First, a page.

- Use a waterproof spray: Heavy rains, constant UV radiation, and wet storage can all diminish your tent’s waterproof coating. Once a year—or twice if you use your tent frequently—spray your tent with a waterproof spray to help it stay waterproof for longer. I personally recommend the Nikwax Tent & Gear SolarWash and their SolarProof spray I mentioned before. SolarWash removes any dirt or residue that’s compromising the waterproofing, and the SolarProof renews the waterproof coating. This is a good way to extend the tent’s water resistance, but if your tent needs this treatment more than twice a year, it’s time to upgrade.
3. Broken Zippers or Poles
Perhaps the most obvious sign that it’s time to upgrade your tent is if some part, such as a pole or zipper, is broken beyond repair. Tent poles have the tough job of keeping your tent upright and stable despite heavy winds, rain, and regular usage (including repeated set-ups and break-downs). I’ve experienced poles breaking, bending to the point that they have an unfixable curve, and no longer maintaining a straight position after the internal string that connects them gets stretched out—all of which are bound to happen with heavy use.
Zippers are another weak point in tents, which commonly break from overuse, dirt/dust getting trapped, and getting zipped and unzipped too roughly or with fabric in the way. A broken zipper can lead to a multitude of issues, such as reduced wind and rain resistance, bugs or critters getting inside, and even rips or holes in the fabric around the zipper.
Broken poles and zippers should be fixed right away. If either of these occur with a newer tent you haven’t used much, make sure to check the tent manufacturer’s warranty to see if it’s eligible. If you’re not eligible for the warranty, it’s time to upgrade. Quick note: tent stakes always seem to break after a year or two with every tent I’ve had. If that happens to you, don’t worry! Stakes can always be purchased separately, so that alone doesn’t mean you need to upgrade quite yet.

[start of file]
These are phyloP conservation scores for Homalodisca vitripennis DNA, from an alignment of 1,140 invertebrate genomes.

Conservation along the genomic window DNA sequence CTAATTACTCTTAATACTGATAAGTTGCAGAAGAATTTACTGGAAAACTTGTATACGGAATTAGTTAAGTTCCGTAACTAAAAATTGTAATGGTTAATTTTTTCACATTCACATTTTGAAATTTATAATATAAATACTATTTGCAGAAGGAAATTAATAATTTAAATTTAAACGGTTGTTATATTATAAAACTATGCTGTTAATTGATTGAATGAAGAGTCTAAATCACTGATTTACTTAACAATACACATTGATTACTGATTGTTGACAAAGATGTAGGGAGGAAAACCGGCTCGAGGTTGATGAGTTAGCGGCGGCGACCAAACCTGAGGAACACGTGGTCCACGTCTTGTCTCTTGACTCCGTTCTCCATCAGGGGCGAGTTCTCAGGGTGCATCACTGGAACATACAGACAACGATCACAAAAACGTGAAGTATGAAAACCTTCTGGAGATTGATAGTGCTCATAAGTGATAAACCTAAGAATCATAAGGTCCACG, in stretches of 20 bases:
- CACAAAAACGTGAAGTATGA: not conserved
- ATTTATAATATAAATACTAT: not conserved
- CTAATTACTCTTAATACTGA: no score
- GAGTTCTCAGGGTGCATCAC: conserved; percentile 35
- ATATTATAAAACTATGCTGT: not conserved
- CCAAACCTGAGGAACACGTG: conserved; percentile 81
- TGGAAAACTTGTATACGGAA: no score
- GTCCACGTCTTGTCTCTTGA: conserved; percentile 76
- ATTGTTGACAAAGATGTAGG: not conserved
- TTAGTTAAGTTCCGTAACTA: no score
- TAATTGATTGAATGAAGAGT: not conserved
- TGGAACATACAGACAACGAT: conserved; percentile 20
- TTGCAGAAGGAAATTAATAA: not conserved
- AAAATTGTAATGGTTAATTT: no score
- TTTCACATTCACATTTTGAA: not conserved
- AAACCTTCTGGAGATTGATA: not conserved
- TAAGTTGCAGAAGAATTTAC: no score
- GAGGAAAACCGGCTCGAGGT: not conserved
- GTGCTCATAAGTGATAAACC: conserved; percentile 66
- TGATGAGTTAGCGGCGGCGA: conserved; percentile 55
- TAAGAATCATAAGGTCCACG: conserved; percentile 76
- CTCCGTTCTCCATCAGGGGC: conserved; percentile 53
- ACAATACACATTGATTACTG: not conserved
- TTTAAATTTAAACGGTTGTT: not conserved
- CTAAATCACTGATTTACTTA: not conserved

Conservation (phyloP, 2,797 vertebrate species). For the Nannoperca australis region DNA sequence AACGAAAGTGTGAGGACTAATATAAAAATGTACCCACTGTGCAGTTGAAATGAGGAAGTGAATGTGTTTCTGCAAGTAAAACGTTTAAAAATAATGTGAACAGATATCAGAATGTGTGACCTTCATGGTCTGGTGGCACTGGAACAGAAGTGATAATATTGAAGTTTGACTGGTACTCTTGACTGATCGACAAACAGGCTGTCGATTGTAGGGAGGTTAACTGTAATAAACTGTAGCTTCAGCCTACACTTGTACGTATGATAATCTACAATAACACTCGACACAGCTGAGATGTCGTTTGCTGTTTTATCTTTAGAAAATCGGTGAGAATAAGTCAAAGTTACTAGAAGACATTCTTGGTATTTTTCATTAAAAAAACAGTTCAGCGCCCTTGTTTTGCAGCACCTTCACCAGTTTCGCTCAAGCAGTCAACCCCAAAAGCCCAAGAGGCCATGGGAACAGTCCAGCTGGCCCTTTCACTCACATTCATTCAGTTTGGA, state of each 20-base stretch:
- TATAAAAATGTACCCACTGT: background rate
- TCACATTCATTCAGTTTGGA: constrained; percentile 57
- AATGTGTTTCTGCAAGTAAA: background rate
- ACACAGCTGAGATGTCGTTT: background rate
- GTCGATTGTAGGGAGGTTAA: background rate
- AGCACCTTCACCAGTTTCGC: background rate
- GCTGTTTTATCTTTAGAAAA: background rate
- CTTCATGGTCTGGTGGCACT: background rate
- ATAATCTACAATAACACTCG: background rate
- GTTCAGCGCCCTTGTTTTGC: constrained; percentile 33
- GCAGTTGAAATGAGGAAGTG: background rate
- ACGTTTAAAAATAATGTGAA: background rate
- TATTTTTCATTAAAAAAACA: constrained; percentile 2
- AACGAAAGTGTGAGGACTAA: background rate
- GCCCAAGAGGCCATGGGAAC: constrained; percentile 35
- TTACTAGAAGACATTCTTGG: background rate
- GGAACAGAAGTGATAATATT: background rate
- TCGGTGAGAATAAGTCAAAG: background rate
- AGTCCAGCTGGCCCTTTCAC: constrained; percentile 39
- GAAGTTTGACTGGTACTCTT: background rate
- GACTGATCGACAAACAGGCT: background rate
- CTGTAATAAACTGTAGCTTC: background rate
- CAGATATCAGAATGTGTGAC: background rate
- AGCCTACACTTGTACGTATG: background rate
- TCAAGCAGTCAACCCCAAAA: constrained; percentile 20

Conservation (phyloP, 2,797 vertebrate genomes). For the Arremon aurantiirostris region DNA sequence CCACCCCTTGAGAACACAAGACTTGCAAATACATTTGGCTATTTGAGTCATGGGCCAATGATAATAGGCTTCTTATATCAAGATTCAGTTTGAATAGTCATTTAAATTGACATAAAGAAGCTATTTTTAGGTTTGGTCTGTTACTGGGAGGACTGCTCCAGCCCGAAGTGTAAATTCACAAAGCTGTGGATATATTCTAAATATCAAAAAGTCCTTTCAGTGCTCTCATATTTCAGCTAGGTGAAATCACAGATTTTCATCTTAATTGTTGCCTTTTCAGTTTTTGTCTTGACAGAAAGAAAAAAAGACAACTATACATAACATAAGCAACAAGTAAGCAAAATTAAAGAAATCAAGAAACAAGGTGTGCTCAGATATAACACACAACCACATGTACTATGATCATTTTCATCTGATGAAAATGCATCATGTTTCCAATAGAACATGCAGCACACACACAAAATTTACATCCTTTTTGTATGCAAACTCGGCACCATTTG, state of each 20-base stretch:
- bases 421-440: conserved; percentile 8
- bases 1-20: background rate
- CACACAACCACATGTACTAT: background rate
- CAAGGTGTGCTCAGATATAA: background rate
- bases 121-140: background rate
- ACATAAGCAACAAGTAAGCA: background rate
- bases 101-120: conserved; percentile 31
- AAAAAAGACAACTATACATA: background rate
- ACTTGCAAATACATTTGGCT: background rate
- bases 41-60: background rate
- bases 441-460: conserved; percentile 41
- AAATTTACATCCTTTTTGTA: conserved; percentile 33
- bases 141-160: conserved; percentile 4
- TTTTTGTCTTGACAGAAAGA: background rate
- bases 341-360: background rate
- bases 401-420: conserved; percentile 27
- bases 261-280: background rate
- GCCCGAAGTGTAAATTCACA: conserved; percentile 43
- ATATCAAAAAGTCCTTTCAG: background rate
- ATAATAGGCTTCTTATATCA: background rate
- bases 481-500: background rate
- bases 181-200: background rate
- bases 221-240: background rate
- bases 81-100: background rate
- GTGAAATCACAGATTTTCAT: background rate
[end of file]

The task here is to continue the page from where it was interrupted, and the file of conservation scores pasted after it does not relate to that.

How to prevent this issue:
- Be gentle when zipping and unzipping: If the zipper isn’t opening or closing, make sure that there’s no dirt or fabric that might be blocking it. Also, don’t zip or unzip with too much pressure or force, as this can cause it to break.
- Proper storage: Storing your tent and poles in their proper bags and ensuring they’re dry helps avoid rust buildup, mold, and unnecessary scratching—all of which can compromise the performance of your poles and zippers.
4. Outdated Design
Tent designs have come a long way in the last 20 years or so. Newer designs will make your nights sleeping outdoors comfortable no matter what kind of climate you’re in. Most tents used to have single-wall designs, with the rainfly integrated into the body of the tent, which makes the inside of your tent more prone to condensation. A separate mesh paneling rainfly you can take on-and-off lets condensation escape, ensuring it’s dry on the inside of the tent. A removable rainfly is also nice because you can remove it for a better view of the stars when it’s not storming, or extra airflow in warm weather.
Modern tents also tend to have better and more ventilation than older models. This can come in the form of mesh paneling, mesh windows, or just a more breathable tent wall fabric. If you’re camping in the summer, it’s important to have a well-ventilated tent to keep you cool, so you have a better night’s sleep for your next full day of adventures.
The last design feature that tends to be better on newer tents is the setup. Almost all tents now come with color-coded poles, pole attachment points, and pole clips, which make it easy to figure out where everything goes. Newer tents generally have a more streamlined design, where you just clip the poles to the outside of the tent. Older tents were designed such that the poles fit into sleeves on the tent body, which is less intuitive and increases the risk of ripping fabric. If you’re having any issues with condensation, ventilation, or just get a headache every time you set your tent up, it’s time to upgrade to a newer design!